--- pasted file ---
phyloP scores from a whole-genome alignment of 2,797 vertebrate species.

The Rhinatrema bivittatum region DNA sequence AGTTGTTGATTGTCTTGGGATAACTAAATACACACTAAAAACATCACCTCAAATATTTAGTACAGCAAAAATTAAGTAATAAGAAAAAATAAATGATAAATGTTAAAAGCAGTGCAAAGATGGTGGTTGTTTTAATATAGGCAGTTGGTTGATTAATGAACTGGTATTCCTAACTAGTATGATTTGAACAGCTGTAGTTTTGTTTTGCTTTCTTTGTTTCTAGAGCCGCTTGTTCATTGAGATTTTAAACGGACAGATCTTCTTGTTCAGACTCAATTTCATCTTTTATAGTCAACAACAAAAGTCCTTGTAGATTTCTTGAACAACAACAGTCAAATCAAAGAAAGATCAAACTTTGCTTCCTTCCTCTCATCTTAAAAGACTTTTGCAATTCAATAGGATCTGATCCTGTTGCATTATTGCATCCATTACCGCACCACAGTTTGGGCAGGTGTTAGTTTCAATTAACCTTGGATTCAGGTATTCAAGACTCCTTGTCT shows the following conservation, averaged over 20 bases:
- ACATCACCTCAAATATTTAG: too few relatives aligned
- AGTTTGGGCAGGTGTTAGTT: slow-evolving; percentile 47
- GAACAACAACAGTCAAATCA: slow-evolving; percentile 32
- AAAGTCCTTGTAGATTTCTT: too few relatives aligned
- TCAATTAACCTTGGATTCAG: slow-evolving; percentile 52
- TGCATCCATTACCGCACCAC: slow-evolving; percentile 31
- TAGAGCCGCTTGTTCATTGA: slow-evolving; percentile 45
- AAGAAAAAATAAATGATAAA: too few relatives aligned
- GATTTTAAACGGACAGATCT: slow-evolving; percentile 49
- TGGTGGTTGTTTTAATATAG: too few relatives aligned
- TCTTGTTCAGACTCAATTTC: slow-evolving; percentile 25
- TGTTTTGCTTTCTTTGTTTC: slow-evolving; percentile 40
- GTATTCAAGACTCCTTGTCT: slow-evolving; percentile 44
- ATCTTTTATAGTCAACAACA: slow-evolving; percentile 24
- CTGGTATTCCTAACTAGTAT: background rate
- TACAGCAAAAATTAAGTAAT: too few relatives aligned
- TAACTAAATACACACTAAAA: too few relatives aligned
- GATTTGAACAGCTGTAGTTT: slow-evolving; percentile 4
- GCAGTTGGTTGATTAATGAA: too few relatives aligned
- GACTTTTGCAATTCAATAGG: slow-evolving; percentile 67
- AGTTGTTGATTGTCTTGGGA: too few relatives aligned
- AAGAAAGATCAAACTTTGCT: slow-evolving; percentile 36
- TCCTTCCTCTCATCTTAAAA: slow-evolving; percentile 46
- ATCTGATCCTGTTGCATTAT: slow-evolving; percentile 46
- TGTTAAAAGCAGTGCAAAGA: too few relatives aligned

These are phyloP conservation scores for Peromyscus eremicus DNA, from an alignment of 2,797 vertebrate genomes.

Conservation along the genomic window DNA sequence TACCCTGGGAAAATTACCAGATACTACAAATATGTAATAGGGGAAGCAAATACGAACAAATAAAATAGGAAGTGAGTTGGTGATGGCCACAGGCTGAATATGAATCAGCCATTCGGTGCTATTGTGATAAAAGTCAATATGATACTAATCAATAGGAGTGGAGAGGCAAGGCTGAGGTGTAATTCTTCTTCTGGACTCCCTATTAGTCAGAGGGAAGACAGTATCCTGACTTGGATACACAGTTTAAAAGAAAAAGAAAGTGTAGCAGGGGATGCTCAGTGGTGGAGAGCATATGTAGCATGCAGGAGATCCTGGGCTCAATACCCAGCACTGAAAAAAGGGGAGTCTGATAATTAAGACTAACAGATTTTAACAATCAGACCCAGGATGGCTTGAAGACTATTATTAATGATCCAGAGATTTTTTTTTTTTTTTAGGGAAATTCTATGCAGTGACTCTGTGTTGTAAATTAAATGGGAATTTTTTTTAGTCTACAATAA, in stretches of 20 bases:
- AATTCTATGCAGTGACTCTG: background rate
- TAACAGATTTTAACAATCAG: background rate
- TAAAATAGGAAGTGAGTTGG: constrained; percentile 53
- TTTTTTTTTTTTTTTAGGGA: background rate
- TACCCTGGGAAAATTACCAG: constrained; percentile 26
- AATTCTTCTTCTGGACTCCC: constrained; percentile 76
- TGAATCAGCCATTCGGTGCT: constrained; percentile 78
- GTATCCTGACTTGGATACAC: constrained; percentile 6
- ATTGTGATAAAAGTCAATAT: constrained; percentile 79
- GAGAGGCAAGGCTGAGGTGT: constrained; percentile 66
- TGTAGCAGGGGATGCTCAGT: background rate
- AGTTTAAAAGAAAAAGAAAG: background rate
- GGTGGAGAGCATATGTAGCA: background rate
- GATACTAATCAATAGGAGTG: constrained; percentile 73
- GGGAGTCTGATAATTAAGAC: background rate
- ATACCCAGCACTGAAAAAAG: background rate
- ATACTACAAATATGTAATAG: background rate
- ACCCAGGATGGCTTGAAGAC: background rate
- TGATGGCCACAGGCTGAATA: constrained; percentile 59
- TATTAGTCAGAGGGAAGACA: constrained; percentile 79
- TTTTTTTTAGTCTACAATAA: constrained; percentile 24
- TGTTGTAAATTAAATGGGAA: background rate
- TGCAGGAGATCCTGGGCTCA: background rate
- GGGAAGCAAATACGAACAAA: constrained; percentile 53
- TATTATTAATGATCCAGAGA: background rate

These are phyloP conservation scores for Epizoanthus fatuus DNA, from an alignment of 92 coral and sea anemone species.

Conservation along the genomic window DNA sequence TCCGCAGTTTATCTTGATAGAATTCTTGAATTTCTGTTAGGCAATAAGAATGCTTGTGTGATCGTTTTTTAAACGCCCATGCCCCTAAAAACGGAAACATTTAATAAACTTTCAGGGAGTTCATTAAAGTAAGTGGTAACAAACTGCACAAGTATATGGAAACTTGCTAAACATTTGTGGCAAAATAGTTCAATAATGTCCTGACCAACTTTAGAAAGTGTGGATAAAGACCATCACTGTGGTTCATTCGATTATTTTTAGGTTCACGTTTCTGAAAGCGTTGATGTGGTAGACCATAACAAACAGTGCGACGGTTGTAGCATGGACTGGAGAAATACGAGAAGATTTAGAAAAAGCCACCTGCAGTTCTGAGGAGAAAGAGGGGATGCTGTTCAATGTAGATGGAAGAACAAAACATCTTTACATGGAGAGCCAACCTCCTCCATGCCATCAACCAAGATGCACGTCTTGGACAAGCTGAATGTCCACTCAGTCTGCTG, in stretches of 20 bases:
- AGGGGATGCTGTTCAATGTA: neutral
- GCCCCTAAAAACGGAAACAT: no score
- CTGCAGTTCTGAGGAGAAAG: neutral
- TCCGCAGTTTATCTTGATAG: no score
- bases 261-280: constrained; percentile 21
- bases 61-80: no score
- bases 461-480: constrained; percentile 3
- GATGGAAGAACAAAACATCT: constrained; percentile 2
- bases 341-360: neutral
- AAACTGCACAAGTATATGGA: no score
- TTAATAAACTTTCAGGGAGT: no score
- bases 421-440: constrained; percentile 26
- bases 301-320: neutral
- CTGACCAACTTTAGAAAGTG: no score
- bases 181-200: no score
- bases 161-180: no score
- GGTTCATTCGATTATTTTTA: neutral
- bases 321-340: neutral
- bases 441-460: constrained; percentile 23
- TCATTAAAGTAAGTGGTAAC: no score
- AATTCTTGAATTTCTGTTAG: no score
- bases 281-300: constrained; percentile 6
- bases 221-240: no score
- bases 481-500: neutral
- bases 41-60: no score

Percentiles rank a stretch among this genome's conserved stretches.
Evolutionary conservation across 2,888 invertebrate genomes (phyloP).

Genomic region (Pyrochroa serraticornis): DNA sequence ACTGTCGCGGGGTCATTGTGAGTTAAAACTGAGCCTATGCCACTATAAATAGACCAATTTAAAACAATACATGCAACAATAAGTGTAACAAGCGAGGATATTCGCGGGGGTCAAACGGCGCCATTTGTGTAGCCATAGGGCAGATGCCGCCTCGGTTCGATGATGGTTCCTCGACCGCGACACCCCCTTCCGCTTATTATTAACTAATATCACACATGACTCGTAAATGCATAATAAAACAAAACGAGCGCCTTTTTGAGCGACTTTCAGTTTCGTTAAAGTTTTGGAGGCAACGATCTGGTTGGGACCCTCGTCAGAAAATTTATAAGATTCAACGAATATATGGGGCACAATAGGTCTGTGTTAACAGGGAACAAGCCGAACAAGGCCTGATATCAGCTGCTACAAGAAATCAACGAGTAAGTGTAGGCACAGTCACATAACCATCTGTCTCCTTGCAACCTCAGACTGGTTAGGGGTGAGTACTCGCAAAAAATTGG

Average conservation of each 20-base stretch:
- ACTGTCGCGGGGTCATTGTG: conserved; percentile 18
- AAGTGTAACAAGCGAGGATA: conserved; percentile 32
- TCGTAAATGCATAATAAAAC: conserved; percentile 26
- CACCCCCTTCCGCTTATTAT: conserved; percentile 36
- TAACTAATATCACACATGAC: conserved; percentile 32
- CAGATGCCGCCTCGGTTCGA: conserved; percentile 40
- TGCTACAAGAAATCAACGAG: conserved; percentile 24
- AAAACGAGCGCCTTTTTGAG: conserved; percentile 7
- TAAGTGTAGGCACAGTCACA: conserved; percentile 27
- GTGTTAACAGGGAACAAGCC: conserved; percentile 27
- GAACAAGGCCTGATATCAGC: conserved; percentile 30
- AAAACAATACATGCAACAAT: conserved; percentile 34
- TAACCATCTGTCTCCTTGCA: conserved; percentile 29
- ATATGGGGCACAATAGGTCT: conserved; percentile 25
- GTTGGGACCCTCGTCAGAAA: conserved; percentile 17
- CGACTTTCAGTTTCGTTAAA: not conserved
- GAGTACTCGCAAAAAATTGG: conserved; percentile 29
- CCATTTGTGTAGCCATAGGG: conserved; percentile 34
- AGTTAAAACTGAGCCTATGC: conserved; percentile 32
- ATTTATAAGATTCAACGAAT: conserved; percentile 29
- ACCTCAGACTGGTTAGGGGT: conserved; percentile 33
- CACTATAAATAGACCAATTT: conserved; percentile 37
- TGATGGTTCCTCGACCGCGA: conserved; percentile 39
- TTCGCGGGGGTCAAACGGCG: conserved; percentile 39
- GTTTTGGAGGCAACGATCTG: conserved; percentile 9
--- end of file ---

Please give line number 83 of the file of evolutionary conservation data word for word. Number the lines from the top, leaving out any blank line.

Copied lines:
Evolutionary conservation across 2,888 invertebrate genomes (phyloP).